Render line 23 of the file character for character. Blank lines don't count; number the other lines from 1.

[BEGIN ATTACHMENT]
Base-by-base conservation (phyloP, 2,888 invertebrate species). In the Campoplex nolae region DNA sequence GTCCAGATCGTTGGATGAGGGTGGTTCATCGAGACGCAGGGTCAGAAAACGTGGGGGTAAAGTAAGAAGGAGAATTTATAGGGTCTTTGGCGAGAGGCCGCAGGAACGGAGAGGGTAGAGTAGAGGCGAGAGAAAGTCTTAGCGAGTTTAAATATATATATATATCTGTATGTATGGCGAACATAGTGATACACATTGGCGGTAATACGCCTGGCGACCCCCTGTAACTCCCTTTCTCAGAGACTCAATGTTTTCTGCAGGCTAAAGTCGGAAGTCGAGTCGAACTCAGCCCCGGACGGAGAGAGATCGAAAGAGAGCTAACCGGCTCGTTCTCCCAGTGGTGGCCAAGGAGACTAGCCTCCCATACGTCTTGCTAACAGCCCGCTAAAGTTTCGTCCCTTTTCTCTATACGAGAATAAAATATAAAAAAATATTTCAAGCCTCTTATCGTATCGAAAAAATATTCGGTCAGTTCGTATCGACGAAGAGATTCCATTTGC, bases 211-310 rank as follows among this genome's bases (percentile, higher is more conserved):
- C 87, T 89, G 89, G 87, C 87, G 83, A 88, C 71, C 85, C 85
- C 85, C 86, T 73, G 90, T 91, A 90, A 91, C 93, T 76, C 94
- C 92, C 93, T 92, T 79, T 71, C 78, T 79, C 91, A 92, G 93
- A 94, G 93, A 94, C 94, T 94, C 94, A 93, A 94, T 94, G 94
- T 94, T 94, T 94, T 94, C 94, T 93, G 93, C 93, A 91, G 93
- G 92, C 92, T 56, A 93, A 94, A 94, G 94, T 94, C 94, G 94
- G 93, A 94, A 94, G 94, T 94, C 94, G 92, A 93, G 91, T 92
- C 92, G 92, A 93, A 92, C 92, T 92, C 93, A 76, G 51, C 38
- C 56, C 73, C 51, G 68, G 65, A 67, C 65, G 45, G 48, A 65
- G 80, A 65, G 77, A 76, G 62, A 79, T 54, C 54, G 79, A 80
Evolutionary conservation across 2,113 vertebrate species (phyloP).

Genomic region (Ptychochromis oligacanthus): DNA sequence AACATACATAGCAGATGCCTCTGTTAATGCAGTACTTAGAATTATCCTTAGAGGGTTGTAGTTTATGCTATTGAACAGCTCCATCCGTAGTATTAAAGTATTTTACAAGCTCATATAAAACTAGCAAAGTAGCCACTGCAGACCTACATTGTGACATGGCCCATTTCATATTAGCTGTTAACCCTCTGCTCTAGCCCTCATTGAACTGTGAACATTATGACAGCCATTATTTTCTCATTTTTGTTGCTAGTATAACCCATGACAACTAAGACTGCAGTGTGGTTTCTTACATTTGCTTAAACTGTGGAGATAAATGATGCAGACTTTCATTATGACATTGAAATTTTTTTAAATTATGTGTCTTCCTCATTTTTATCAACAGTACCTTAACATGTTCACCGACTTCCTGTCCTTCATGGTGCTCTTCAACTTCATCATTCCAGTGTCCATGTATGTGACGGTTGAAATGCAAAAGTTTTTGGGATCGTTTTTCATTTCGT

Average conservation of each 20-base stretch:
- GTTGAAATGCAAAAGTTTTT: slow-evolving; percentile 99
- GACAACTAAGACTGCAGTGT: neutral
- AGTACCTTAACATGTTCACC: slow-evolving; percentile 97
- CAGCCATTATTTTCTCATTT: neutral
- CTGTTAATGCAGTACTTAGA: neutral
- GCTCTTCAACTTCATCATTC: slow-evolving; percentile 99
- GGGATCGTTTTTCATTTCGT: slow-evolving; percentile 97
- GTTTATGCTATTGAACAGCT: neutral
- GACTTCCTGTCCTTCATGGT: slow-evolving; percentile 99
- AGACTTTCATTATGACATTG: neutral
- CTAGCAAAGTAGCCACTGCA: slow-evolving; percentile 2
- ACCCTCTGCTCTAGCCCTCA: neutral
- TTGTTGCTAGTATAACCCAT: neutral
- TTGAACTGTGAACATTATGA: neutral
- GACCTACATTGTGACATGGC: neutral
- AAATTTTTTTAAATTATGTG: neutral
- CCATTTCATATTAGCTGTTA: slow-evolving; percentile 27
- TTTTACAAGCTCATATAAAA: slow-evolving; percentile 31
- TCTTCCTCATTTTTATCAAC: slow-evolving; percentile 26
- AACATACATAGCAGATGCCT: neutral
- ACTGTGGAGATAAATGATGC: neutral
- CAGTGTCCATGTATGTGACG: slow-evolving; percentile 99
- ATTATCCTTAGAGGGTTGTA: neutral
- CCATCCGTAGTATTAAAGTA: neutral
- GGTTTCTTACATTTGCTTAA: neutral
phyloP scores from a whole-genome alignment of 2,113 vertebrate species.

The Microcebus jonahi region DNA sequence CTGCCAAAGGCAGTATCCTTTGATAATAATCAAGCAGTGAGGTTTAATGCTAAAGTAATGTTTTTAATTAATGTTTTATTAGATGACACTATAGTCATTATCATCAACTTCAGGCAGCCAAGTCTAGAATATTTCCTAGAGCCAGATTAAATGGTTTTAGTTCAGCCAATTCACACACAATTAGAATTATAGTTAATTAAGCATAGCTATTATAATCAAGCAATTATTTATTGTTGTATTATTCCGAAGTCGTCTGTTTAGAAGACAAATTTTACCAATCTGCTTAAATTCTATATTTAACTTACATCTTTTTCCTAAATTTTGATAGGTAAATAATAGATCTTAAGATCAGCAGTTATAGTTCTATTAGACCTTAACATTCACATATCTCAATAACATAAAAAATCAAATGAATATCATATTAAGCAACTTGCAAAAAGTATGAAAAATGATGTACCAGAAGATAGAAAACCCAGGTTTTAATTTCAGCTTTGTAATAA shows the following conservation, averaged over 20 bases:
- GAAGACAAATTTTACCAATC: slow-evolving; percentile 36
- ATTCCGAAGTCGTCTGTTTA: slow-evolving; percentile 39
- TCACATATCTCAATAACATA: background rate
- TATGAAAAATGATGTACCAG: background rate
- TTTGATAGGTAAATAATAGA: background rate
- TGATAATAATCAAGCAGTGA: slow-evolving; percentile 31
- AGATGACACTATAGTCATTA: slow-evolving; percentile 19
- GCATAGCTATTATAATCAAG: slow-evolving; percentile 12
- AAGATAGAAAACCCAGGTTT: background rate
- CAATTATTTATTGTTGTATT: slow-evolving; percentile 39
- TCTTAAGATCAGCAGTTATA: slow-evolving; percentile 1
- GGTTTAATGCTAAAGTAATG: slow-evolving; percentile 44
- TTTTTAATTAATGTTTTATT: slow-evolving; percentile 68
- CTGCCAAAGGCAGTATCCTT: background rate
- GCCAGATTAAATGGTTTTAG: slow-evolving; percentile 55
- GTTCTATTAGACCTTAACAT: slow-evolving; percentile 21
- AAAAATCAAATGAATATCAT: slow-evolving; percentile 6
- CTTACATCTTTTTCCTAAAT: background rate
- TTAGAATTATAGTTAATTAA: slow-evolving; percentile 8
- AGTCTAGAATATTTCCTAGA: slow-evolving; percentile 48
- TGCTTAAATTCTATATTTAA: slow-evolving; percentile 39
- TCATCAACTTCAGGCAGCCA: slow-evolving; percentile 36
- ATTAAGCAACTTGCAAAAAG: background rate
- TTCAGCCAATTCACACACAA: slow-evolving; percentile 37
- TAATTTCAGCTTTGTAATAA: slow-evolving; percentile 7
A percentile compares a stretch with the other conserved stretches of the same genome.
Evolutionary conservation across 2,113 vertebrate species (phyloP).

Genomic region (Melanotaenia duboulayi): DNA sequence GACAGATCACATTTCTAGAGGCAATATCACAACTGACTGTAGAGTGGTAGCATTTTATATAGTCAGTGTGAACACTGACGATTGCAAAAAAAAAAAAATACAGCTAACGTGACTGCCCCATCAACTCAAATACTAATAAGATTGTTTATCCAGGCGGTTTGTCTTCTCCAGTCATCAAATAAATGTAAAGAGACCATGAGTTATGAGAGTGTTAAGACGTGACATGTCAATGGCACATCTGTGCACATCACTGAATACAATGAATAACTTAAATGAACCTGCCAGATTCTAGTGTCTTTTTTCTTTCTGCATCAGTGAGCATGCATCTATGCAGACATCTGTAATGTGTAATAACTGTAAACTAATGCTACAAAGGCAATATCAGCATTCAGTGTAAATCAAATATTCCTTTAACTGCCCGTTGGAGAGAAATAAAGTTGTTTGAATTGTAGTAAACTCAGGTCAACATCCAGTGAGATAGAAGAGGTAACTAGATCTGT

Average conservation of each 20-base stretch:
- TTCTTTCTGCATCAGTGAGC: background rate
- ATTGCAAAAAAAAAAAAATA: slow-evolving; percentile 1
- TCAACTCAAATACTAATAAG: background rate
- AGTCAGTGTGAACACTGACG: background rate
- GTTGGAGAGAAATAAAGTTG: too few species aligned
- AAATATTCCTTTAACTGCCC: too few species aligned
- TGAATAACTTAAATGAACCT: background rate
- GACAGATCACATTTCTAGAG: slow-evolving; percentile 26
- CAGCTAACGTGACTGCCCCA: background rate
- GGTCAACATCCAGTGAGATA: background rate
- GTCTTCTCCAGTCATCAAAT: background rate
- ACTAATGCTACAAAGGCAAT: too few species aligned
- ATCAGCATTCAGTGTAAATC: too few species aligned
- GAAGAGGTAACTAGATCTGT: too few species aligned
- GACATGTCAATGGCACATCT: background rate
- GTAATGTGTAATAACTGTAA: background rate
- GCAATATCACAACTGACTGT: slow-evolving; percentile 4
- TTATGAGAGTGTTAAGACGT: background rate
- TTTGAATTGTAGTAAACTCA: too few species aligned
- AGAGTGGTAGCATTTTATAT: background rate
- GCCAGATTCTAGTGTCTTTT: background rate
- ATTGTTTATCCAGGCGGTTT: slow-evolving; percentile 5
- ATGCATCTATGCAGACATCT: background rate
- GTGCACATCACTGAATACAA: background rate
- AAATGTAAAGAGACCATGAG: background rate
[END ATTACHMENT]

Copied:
- GACTTCCTGTCCTTCATGGT: slow-evolving; percentile 99